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Millennials Catch the Wave

By Daniela Fernandez
Founder & Chair
Sustainable Oceans Alliance                                             

Two years ago, I founded the Sustainable Oceans Alliance (S0A), a student-led organization that empowers millennials to become leaders in preserving the health and sustainability of our ocean. My passion to create SOA stemmed from the lack of engagement opportunities that were available to my generation. With high-level conversations taking place behind closed doors, I felt the need to create a platform that would bridge the information gap and unite the next generation with current ocean champions.

That vision became a reality at the Our Ocean Leadership Summit, which took place September 15-16 in Washington, D.C. The U.S. Department of State, Georgetown University’s Edmund A. Walsh School of Foreign Service, and the Sustainable Oceans Alliance brought together ocean leaders and a group of 150 millennials to identify solutions and build strategies to spur action on the threats facing our ocean.

Students had the opportunity to discuss ideas with notable leaders such as Dr. Sylvia Earle, National Geographic Explorer-in-Residence; Dr. Jonathan Pershing, U.S. Special Envoy for Climate Change; Monica Medina, Deputy Director of the Walton Family Foundation, explorers Philippe and Ashlan Cousteau; and Charles Goddard, Asia Pacific Editorial Director for The Economist. Additionally, U.S. Secretary Kerry, and actor and advocate Adrian Grenier urged young people to take immediate action in the tackling the clear inescapable link that exists between climate change and oceans.

Developing life-long ocean advocates

At the conclusion of the Our Ocean Leadership Summit, the 150 international participants made pledges to continue their work upon returning to their communities: As a freshman at Stanford University, Julie Fukunaga has already combined computer science with electrical engineering to create a “smart” aquaponic system controllable through a mobile application and a self-navigating, algae-fighting boat that uses ultrasonic sound. Alfredo Giron-Nava, a Ph.D. student at Scripps Institution of Oceanography, has developed the dataMares web platform with the goal of improving international science communication. While Naser Alnaser, a Civil Engineering graduate from Cardiff University pledged to develop sustainable and eco-friendly marine coastal engineering designs, and implement such strategies to his local Coastal Zone Management Plan, which forms part of the National Planning and Development Strategies Plan of Bahrain.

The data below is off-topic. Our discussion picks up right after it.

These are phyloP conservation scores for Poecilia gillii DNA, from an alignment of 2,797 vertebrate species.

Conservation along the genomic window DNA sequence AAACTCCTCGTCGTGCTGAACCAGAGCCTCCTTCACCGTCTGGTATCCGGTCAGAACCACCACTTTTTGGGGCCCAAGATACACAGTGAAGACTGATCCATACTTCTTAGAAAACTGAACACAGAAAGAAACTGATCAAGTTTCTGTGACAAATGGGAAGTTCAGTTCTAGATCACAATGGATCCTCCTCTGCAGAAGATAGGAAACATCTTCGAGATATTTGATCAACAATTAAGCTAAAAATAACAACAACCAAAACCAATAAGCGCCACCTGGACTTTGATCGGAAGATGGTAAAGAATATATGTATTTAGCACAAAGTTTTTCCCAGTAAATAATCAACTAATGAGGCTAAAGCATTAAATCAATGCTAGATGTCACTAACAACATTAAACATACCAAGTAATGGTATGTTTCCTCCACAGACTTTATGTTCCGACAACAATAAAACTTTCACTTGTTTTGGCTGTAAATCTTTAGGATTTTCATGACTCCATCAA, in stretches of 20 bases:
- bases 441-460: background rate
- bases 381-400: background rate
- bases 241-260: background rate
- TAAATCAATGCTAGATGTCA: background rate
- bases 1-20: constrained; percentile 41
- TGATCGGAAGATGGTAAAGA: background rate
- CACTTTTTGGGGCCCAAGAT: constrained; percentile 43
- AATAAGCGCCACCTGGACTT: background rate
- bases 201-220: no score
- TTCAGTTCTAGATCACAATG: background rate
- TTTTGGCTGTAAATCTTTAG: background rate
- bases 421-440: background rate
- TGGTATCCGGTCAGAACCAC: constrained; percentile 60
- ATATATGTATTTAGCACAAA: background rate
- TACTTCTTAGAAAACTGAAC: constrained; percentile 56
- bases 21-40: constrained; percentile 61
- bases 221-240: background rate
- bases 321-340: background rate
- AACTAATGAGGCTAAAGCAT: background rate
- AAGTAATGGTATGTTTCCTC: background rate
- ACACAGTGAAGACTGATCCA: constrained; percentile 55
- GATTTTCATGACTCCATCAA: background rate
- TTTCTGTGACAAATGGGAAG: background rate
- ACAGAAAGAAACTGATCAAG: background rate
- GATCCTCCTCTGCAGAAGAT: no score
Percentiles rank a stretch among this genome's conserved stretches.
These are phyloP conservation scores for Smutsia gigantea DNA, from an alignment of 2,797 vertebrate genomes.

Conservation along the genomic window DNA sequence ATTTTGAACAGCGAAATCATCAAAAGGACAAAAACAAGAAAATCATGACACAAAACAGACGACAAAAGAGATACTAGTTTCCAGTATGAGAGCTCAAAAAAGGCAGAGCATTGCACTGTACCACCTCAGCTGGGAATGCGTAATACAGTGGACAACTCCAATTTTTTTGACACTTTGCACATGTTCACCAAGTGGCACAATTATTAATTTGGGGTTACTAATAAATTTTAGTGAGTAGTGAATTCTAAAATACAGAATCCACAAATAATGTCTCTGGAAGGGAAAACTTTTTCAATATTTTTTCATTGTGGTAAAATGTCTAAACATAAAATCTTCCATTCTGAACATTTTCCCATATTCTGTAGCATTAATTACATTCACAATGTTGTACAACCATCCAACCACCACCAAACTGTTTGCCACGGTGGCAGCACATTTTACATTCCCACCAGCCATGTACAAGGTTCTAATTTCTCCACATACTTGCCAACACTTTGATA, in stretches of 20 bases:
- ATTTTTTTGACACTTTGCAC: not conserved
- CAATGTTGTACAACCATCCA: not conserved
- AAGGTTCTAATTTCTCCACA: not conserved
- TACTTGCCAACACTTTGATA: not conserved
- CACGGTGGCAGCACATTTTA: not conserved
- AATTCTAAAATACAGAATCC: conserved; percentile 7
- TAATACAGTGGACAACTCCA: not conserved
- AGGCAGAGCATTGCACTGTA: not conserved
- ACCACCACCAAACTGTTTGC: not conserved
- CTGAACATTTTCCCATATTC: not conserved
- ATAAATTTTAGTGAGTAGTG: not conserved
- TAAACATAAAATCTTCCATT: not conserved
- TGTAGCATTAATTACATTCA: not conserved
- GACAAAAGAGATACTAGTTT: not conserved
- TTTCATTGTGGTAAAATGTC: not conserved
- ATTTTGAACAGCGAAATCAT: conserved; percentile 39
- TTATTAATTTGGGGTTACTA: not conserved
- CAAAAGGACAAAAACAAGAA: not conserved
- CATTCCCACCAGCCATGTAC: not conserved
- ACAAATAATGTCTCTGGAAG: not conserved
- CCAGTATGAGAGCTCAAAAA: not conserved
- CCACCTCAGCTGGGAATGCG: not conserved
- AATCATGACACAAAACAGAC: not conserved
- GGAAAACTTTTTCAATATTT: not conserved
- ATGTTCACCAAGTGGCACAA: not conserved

Supporting Millennial Efforts

By creating engagement opportunities that highlight the millennial perspective, establishing youth advisory councils and mentorship programs, non-governmental organizations can become the breeding grounds for the next generation of ocean leaders. Companies, universities and governments can also further advance the development of vibrant solutions by promoting entrepreneurship as a mindset and way of life. From launching seed money competitions, to creating ocean-specific hubs for the dissemination of ideas, to providing guidance to young founders, every helping hand will accelerate our impact.

I am optimistic that the drive, entrepreneurial mindset and collaborative spirit of my generation will help restore the health of our deep blue sea. However, we need the support and mentorship of current ocean champions in the policy, business and science sectors to help scale and implement our ambitious ideas.

image002Daniela Fernandez is a government and economics major at Georgetown University and the Founder and Chair of the Sustainable Oceans Alliance’ (SOA), “a student led organization that empowers Millennials to become leaders in preserving the health and sustainability of our ocean.” After a trip to the United Nations in 2013 where she learned that fisheries could collapse by 2050 affecting the global economy, food chains, and eco-tourism, Fernandez decided to take action. This led her to organize the first annual ‘Sustainable Oceans Summit’, which convened Millennials, NGOs, business executives and policy leaders to discuss the challenges and potential solutions surrounding ocean sustainability.

Under her leadership, two annual Summits have broadcast globally engaging 30 universities, U.S. embassies and over 2,000 participants. Along with Fernandez’ work on the Alliance and her course work, she has also been a contributor to The Economist Insights blog and was a special guest at The Economist World Ocean Summit in Portugal. Daniela has spoken at U.S. Capitol Hill Ocean Week, at the World Affairs Council Conference, at WE Day Illinois to a crowd of 15,000 people, and has been invited to the United Nations to present a petition on behalf of the millennial generation in anticipation of the Sustainable Development Goal vote.

She has been recognized for her work by U.S. Secretary of State John Kerry, named one of Glamour Magazine’s College Women of the Year, received the Peter Benchley Ocean Youth Award, has been named Student Leader of the Year by the Georgetown McDonough School of Business Global Social Enterprise Initiative and has been recognized as a Green 2.0 environmental leader.

Comments

  1. Thomas Wong
    New York, NY
    November 2, 2016, 8:31 am

    Daniela Fernandez is a remarkable leader, providing significant change for the planet–a common good. She is an inspiration to everyone, not just Millennials. Congratulations for all your well deserved awards.